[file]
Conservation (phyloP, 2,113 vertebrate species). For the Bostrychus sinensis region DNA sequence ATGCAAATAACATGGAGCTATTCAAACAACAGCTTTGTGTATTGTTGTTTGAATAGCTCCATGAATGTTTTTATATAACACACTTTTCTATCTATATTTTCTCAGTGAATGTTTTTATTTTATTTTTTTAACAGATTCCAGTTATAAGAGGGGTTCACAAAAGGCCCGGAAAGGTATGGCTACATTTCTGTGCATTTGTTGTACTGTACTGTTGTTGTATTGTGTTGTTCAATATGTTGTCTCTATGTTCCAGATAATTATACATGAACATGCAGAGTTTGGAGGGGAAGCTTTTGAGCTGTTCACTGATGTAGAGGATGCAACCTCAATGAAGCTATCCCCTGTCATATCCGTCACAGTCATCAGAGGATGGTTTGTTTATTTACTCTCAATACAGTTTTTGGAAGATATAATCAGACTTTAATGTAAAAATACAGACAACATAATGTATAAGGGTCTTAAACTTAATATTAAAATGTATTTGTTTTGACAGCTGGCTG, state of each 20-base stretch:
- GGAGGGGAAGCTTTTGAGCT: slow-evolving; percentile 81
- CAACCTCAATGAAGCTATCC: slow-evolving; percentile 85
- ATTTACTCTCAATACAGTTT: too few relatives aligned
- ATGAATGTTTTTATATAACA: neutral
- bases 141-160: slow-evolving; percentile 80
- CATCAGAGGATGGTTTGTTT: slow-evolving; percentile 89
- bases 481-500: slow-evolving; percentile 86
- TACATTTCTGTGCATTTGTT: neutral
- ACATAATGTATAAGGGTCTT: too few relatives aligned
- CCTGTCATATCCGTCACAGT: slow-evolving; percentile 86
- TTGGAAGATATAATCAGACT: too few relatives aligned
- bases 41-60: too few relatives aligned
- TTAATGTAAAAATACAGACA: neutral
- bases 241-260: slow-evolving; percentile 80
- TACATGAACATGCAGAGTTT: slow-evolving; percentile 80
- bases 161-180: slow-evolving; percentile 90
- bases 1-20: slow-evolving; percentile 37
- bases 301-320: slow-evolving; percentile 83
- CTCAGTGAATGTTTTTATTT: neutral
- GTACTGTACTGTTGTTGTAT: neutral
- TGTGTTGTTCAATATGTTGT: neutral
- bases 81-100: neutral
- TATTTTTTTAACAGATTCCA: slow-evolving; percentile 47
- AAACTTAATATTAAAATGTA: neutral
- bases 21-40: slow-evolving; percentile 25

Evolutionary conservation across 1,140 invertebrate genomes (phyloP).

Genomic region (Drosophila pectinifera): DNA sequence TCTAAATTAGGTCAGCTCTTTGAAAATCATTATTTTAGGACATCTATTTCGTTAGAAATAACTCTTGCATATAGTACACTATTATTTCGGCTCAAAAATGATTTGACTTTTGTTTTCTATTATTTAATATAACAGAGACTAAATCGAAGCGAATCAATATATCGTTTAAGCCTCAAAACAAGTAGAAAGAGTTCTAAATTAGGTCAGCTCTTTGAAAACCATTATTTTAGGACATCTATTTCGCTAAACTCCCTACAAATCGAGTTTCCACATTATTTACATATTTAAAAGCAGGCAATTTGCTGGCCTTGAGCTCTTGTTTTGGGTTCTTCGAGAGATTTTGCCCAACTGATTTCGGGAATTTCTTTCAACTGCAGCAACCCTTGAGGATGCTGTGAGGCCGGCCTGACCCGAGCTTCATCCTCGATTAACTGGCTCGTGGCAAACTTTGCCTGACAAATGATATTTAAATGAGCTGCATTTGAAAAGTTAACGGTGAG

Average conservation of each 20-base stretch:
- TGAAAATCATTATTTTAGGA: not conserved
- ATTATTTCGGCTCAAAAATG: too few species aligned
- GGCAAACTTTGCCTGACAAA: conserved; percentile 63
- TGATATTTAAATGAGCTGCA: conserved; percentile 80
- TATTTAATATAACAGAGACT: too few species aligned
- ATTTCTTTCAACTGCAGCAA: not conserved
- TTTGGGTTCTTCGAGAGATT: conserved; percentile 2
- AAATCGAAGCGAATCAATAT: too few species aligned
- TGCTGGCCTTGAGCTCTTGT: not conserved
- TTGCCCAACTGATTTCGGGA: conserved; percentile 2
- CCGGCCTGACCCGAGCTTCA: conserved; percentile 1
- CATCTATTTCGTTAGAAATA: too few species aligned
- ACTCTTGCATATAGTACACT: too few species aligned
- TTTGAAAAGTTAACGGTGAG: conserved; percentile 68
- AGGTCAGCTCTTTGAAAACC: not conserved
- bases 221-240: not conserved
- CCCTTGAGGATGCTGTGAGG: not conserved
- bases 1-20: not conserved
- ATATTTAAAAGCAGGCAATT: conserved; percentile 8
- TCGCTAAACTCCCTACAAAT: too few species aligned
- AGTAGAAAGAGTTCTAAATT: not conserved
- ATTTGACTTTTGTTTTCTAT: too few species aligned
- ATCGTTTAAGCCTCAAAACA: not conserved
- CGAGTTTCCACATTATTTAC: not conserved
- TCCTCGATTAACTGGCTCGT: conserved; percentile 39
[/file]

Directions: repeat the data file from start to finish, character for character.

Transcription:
Conservation (phyloP, 2,113 vertebrate species). For the Bostrychus sinensis region DNA sequence ATGCAAATAACATGGAGCTATTCAAACAACAGCTTTGTGTATTGTTGTTTGAATAGCTCCATGAATGTTTTTATATAACACACTTTTCTATCTATATTTTCTCAGTGAATGTTTTTATTTTATTTTTTTAACAGATTCCAGTTATAAGAGGGGTTCACAAAAGGCCCGGAAAGGTATGGCTACATTTCTGTGCATTTGTTGTACTGTACTGTTGTTGTATTGTGTTGTTCAATATGTTGTCTCTATGTTCCAGATAATTATACATGAACATGCAGAGTTTGGAGGGGAAGCTTTTGAGCTGTTCACTGATGTAGAGGATGCAACCTCAATGAAGCTATCCCCTGTCATATCCGTCACAGTCATCAGAGGATGGTTTGTTTATTTACTCTCAATACAGTTTTTGGAAGATATAATCAGACTTTAATGTAAAAATACAGACAACATAATGTATAAGGGTCTTAAACTTAATATTAAAATGTATTTGTTTTGACAGCTGGCTG, state of each 20-base stretch:
- GGAGGGGAAGCTTTTGAGCT: slow-evolving; percentile 81
- CAACCTCAATGAAGCTATCC: slow-evolving; percentile 85
- ATTTACTCTCAATACAGTTT: too few relatives aligned
- ATGAATGTTTTTATATAACA: neutral
- bases 141-160: slow-evolving; percentile 80
- CATCAGAGGATGGTTTGTTT: slow-evolving; percentile 89
- bases 481-500: slow-evolving; percentile 86
- TACATTTCTGTGCATTTGTT: neutral
- ACATAATGTATAAGGGTCTT: too few relatives aligned
- CCTGTCATATCCGTCACAGT: slow-evolving; percentile 86
- TTGGAAGATATAATCAGACT: too few relatives aligned
- bases 41-60: too few relatives aligned
- TTAATGTAAAAATACAGACA: neutral
- bases 241-260: slow-evolving; percentile 80
- TACATGAACATGCAGAGTTT: slow-evolving; percentile 80
- bases 161-180: slow-evolving; percentile 90
- bases 1-20: slow-evolving; percentile 37
- bases 301-320: slow-evolving; percentile 83
- CTCAGTGAATGTTTTTATTT: neutral
- GTACTGTACTGTTGTTGTAT: neutral
- TGTGTTGTTCAATATGTTGT: neutral
- bases 81-100: neutral
- TATTTTTTTAACAGATTCCA: slow-evolving; percentile 47
- AAACTTAATATTAAAATGTA: neutral
- bases 21-40: slow-evolving; percentile 25

Evolutionary conservation across 1,140 invertebrate genomes (phyloP).

Genomic region (Drosophila pectinifera): DNA sequence TCTAAATTAGGTCAGCTCTTTGAAAATCATTATTTTAGGACATCTATTTCGTTAGAAATAACTCTTGCATATAGTACACTATTATTTCGGCTCAAAAATGATTTGACTTTTGTTTTCTATTATTTAATATAACAGAGACTAAATCGAAGCGAATCAATATATCGTTTAAGCCTCAAAACAAGTAGAAAGAGTTCTAAATTAGGTCAGCTCTTTGAAAACCATTATTTTAGGACATCTATTTCGCTAAACTCCCTACAAATCGAGTTTCCACATTATTTACATATTTAAAAGCAGGCAATTTGCTGGCCTTGAGCTCTTGTTTTGGGTTCTTCGAGAGATTTTGCCCAACTGATTTCGGGAATTTCTTTCAACTGCAGCAACCCTTGAGGATGCTGTGAGGCCGGCCTGACCCGAGCTTCATCCTCGATTAACTGGCTCGTGGCAAACTTTGCCTGACAAATGATATTTAAATGAGCTGCATTTGAAAAGTTAACGGTGAG

Average conservation of each 20-base stretch:
- TGAAAATCATTATTTTAGGA: not conserved
- ATTATTTCGGCTCAAAAATG: too few species aligned
- GGCAAACTTTGCCTGACAAA: conserved; percentile 63
- TGATATTTAAATGAGCTGCA: conserved; percentile 80
- TATTTAATATAACAGAGACT: too few species aligned
- ATTTCTTTCAACTGCAGCAA: not conserved
- TTTGGGTTCTTCGAGAGATT: conserved; percentile 2
- AAATCGAAGCGAATCAATAT: too few species aligned
- TGCTGGCCTTGAGCTCTTGT: not conserved
- TTGCCCAACTGATTTCGGGA: conserved; percentile 2
- CCGGCCTGACCCGAGCTTCA: conserved; percentile 1
- CATCTATTTCGTTAGAAATA: too few species aligned
- ACTCTTGCATATAGTACACT: too few species aligned
- TTTGAAAAGTTAACGGTGAG: conserved; percentile 68
- AGGTCAGCTCTTTGAAAACC: not conserved
- bases 221-240: not conserved
- CCCTTGAGGATGCTGTGAGG: not conserved
- bases 1-20: not conserved
- ATATTTAAAAGCAGGCAATT: conserved; percentile 8
- TCGCTAAACTCCCTACAAAT: too few species aligned
- AGTAGAAAGAGTTCTAAATT: not conserved
- ATTTGACTTTTGTTTTCTAT: too few species aligned
- ATCGTTTAAGCCTCAAAACA: not conserved
- CGAGTTTCCACATTATTTAC: not conserved
- TCCTCGATTAACTGGCTCGT: conserved; percentile 39